With the five-month legislative session and its veto period over, the two heavyweight Republican contenders for the 2010 governor's race apparently feel free to begin the combat for the primary nine months away.
"I'm raising funds again for my campaign ... first time since December," Perry wrote Monday on Twitter. Perry could not collect contributions this year during the legislative session that ran from mid-January until June 1.
Money-raisers for Perry and Hutchison will be in high gear until the end of June, the deadline for donations that will appear on July campaign finance reports, closely watched as a barometer of which candidate can claim an early lead.
At this point, the candidates need to get voters to pay attention. A Texas Lyceum poll, a nonpartisan survey conducted by University of Texas and released Wednesday, showed 45 percent of Republicans were undecided. Of the likely GOP primary voters who said they made up their minds, 33 percent supported Perry and 21 percent backed Hutchison. The poll had a margin of error of 3 percentage points.
The March 2010 Republican primary race is projected to cost tens of millions of dollars, and the winner will be the heavy favorite in the general election that November.
Even if Perry trails in money this summer -- a real possibility because he couldn't accept donations all spring but Hutchison could -- he'll likely catch up quickly because of established donors who are willing to give him as much as $100,000 per four-year term, said Cal Jillson, a political science professor at Southern Methodist University.
The latest news from around North Texas.
"This is a race that will see larger amounts of money spent in the primary, maybe, than in the general election. It's going to be a slugfest between Perry and Hutchison," Jillson said.
The Democratic field was still unformed. Former ambassador Tom Schieffer formally launched his campaign on Wednesday, a day after state Sen. Leticia Van de Putte said she'd decided to bow out. Humorist Kinky Friedman, who ran as an independent in 2006, is raising money for a potential run.
Hutchison held an early money lead at the start of this year, with nearly $8 million to Perry's $6.6 million in the bank. Most of Hutchison's total was transferred from her federal campaign account.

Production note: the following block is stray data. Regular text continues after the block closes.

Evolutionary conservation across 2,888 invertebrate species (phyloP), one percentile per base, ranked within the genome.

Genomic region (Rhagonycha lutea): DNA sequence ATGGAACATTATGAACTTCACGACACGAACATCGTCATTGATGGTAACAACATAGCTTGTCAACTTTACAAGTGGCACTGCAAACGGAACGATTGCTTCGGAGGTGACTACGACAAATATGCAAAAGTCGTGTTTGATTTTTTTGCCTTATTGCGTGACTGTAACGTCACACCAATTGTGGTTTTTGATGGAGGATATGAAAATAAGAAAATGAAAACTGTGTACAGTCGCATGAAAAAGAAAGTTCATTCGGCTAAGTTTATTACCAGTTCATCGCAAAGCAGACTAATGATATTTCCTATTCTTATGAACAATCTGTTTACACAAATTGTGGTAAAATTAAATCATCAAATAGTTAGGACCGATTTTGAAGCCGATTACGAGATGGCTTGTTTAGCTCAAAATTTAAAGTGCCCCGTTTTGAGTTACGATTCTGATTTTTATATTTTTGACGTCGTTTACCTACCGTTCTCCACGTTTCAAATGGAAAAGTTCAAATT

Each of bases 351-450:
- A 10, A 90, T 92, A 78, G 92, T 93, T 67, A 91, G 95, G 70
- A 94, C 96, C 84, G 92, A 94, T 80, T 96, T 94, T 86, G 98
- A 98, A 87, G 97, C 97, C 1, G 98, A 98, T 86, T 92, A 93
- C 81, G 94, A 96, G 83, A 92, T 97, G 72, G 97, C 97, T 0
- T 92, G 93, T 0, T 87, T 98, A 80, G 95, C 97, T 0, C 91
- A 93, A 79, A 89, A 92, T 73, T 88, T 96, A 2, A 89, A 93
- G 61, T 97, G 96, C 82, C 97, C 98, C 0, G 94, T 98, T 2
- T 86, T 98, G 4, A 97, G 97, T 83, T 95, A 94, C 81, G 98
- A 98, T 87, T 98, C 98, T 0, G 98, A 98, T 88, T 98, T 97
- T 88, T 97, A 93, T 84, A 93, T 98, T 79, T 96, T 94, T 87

Since then, she's been working on more state fundraising, and named John Nau, a Houston businessman and former Perry backer, as her finance chairman. She sent out a fundraising letter that sounded the national Republican theme but referred to Perry in saying, "We simply can't afford this type of leadership negatively defining our party for four more years."
Hutchison is stepping up complaints that the two-term governor is showing "hypocrisy" on issues ranging from property rights to the state's business tax.
"Real leaders don't grandstand on a temporary fix to the problem of their own making. This is a new height of hypocrisy even for Rick Perry," Hutchison spokesman Hans Klingler said in an attack this month, when Perry signed a law revising the business tax that he backed when it was crafted.
Perry spokesman Mark Miner said the Hutchison accusations ring hollow.
"It's easy to criticize when you've been on the sidelines," Miner said. Perry's camp has plenty of verbal firepower of its own: It will continue to point out Hutchison's long history in Washington, D.C., and link her to federal bailouts and deficit spending, Miner said.
"We'll continue to highlight the differences between someone who's been in Washington and someone like the governor who's been in Texas working to improve the lives of all Texans," Miner said.
Among likely Democratic primary voters questioned in the Texas Lyceum poll, 80 percent were undecided. Friedman led with 10 percent while Schieffer trailed with 6 percent.
Schieffer, a former ambassador under President George W. Bush and brother of CBS newsman Bob Schieffer, told supporters at a Fort Worth elementary school that the Democratic Party "still offers people the best chance to realize their dreams."
Despite the critical words from Hutchison's side, it's not clear her campaign team realizes what a "dog fight" the GOP race will be, Jillson said. To improve her chances Hutchison needs to come to Texas soon to start continuous heavy-hitting campaigning and to lure more moderates and suburban women to the Republican primary, he said.
"When does she come home and really start to fight? I think she needs to do that in August, September at the latest," Jillson said.
Meanwhile, Perry is touring the state holding bill-signing ceremonies for high-profile legislation like hurricane insurance reform and incentives for creating more research universities.
Hutchison's campaign claims the legislative session failed to address serious issues like transportation and property taxes, but Perry contends it was a success. He cites the billions of dollars left in the state's "Rainy Day" savings fund and the replenishment of his job creation accounts that he says spur Texas' economy.
Perry acknowledged he will have to call lawmakers back to Austin for a special session because the Legislature adjourned without voting to continue such key state agencies as the transportation department.
A special session could keep Perry at the Capitol and away from political events. He's allowed to raise campaign money during special sessions. Miner said Perry has allowed already scheduled fundraisers to continue during special sessions but normally doesn't schedule new ones or "personally" ask for money while lawmakers meet.
Perry hasn't said when he will order the 30-day special session.
For the moment, it's time to concentrate on the colossal campaign ahead -- and collecting money.
"Fundraising will be the priority for the next couple of weeks," Miner said.
Associated Press writers April Castro in Austin and Angela K. Brown in Fort Worth contributed to this report.